'Can We Predict Earthquakes?', And Other Questions Answered
A series of mild tremors in India’s National Capital Region has shaken the confidence of people. This primer can settle some worries
Delhi and its surrounding areas have been shaken by more than 10 low- to moderate-intensity earthquakes in the past two months. This has led to many—including experts—fearing that these could be precursor to a major earthquake. Here, we explain the science, the truth behind predictions, danger zones in India and whether we are prepared for a major earthquake.
What is an earthquake and what causes it?
An earthquake is exactly what the term suggests, an intense shaking of the Earth’s surface. This shaking is caused by the passage of seismic waves through the Earth’s crust.
The Earth is made of four layers—crust, mantle, a liquid outer core and a solid inner core. The crust and top of the mantle make up a region called lithosphere. This layer is made up of small pieces, called tectonic plates that constantly move and sometimes get stuck at the edges due to friction. “When the stress on the edge overcomes the friction, there is an earthquake that releases energy in waves that travel through the Earth’s crust and cause the shaking that we feel,” explains the United States Geological Survey (USGS). The location/point where an earthquake originates is called its epicentre.
How do you measure an earthquake?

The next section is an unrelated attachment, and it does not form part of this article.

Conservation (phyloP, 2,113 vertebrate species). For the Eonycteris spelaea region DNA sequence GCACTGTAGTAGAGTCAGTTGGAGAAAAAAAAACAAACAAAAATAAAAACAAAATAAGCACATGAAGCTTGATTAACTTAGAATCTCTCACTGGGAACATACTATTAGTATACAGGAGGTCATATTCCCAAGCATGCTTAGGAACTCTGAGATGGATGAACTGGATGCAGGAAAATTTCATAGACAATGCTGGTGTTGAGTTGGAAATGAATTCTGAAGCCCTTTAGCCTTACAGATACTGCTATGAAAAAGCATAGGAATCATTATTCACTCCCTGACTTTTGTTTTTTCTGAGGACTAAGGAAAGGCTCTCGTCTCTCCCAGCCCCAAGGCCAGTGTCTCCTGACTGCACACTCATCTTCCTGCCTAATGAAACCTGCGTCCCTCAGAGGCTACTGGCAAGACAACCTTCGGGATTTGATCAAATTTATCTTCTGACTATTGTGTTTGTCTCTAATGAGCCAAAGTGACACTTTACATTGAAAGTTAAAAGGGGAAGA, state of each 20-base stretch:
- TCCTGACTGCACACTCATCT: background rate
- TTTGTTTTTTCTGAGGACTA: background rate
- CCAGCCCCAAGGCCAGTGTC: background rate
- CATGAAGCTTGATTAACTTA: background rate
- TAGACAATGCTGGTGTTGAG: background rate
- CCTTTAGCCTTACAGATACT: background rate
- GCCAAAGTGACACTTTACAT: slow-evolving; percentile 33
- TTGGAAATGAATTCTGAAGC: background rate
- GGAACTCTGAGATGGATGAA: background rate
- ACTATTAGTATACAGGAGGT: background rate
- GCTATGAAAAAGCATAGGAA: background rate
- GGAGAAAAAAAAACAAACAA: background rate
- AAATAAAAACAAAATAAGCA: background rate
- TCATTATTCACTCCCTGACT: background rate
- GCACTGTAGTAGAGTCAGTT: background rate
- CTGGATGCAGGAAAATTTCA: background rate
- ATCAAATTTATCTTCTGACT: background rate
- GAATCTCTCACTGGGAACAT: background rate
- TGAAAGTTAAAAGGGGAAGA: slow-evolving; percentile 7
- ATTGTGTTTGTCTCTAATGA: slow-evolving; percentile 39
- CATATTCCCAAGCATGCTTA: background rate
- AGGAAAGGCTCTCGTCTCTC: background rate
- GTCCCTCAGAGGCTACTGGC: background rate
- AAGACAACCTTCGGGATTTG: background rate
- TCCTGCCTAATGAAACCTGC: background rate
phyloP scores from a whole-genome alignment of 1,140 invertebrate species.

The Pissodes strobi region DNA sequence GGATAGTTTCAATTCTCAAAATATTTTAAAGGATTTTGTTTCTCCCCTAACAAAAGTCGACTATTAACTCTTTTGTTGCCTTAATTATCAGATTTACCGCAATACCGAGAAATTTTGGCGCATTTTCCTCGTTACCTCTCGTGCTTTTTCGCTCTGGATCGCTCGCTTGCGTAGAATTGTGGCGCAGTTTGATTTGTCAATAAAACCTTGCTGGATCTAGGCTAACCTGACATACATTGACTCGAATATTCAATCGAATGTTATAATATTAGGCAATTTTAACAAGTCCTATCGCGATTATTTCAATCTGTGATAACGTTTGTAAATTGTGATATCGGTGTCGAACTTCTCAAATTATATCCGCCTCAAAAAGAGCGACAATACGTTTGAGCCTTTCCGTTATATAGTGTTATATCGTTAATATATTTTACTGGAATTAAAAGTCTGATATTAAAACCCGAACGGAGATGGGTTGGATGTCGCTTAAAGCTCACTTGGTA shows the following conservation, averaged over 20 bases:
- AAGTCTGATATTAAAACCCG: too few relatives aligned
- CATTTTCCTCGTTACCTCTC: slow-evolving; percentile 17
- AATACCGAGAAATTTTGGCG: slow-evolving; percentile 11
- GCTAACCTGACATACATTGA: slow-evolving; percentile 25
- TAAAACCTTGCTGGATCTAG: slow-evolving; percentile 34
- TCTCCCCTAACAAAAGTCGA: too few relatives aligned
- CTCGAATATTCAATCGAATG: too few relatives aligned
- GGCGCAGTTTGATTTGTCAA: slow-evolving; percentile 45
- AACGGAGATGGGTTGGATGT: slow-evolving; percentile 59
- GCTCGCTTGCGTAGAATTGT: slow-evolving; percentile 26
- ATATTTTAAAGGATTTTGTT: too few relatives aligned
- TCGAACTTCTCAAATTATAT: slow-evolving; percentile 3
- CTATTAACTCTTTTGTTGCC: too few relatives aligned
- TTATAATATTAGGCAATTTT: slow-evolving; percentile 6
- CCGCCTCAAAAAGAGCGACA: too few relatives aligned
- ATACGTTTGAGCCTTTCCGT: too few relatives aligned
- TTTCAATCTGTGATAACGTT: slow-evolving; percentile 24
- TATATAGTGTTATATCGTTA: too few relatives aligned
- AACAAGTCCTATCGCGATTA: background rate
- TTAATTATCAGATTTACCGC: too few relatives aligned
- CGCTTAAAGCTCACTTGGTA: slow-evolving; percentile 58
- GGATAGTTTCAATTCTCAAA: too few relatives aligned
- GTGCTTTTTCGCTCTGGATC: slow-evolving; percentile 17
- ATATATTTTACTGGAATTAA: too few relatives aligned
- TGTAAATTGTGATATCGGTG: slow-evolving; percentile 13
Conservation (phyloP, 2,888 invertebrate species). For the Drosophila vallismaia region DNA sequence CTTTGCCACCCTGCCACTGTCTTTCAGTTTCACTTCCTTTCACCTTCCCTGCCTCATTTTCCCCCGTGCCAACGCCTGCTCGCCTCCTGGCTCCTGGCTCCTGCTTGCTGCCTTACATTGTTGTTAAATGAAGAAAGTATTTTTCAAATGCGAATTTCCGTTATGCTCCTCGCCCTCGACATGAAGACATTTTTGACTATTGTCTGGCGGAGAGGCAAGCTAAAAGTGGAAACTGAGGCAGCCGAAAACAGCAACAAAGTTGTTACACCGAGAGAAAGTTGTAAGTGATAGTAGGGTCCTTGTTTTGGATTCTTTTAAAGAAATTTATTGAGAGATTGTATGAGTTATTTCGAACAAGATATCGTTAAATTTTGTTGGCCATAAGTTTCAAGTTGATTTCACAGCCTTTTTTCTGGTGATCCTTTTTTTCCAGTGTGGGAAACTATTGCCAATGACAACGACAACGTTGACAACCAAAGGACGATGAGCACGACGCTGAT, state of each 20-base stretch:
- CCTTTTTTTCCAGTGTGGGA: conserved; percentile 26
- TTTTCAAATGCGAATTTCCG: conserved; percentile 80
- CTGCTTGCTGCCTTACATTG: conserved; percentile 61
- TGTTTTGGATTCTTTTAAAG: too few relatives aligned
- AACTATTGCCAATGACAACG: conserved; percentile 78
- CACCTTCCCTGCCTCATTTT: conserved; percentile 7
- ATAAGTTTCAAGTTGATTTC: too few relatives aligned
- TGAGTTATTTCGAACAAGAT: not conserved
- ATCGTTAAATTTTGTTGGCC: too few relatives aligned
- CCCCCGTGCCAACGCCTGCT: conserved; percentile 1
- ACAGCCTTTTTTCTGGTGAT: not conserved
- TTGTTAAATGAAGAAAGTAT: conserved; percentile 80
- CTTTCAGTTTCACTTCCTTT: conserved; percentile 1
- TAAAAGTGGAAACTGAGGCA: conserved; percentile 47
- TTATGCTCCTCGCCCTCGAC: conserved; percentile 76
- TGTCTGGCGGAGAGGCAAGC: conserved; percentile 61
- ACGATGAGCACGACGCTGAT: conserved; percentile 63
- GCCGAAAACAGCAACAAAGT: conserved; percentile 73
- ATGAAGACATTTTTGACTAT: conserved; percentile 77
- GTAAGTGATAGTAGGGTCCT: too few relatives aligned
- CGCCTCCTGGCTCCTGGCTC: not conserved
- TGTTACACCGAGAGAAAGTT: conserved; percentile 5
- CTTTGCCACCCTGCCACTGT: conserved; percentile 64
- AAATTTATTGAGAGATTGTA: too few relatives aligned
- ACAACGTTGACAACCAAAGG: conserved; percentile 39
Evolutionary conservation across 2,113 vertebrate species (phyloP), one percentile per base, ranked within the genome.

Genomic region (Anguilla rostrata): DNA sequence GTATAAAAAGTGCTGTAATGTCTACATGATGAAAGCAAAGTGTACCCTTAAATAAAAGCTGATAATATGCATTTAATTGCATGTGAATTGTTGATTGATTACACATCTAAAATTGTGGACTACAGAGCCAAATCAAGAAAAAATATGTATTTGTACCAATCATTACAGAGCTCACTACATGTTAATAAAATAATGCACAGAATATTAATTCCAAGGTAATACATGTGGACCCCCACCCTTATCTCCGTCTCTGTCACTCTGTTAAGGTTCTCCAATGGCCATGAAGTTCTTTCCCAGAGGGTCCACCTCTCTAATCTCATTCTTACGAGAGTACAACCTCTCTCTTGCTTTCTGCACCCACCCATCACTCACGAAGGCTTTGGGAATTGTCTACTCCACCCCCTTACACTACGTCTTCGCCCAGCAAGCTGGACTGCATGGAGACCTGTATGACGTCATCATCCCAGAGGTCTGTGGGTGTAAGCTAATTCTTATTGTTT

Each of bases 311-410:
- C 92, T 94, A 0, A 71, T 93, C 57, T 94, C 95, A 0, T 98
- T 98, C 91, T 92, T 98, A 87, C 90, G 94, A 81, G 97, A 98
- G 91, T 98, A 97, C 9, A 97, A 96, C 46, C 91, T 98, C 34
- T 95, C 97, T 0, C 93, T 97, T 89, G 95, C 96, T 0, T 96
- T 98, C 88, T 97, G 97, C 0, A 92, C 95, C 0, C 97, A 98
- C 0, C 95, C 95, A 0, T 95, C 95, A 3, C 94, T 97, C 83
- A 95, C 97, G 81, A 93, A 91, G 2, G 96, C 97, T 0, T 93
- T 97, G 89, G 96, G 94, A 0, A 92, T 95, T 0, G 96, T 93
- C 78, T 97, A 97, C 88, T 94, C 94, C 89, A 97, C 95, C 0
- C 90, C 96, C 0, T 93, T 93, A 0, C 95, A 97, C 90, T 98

Scientists can study the seismic waves on a seismometer, and the information recorded on the device helps them determine the time, location and intensity of an earthquake. One of the most common ways to measure an earthquake is by determining its magnitude. The very popular Richter scale, however, is an outdated method and has been replaced by more modern scales, like the Moment Magnitude scale, which are more accurate.
When was the first earthquake recorded?
There is no definitive answer to this. However, the first detailed information regarding an earthquake dates back to 1177 BC in China. Scientific study on earthquakes started only around the 18th century.
Between December 1811 and January 1812, a series of earthquakes took place in Missouri, US. These quakes were so powerful that the tremors were felt by people in Boston and Denver too.
India witnessed a massive earthquake just three years after Independence, on 15 August 1950. Now known as the Assam Earthquake, it had a magnitude of 8.6 and wreaked havoc in Assam and Tibet. The then Prime Minister Jawaharlal Nehru visited the affected areas in Assam, which was hit by landslides in the wake of the quake. According to UC Berkeley Seismology Lab documents, this is what he said: “These rivers have changed their colour and carried some sulphurous and other material, which spread a horrible smell for some distance around them. The fish in them died. The remains of villages, animals, including cattle and elephants and large quantities of timber floated down these raging waters.”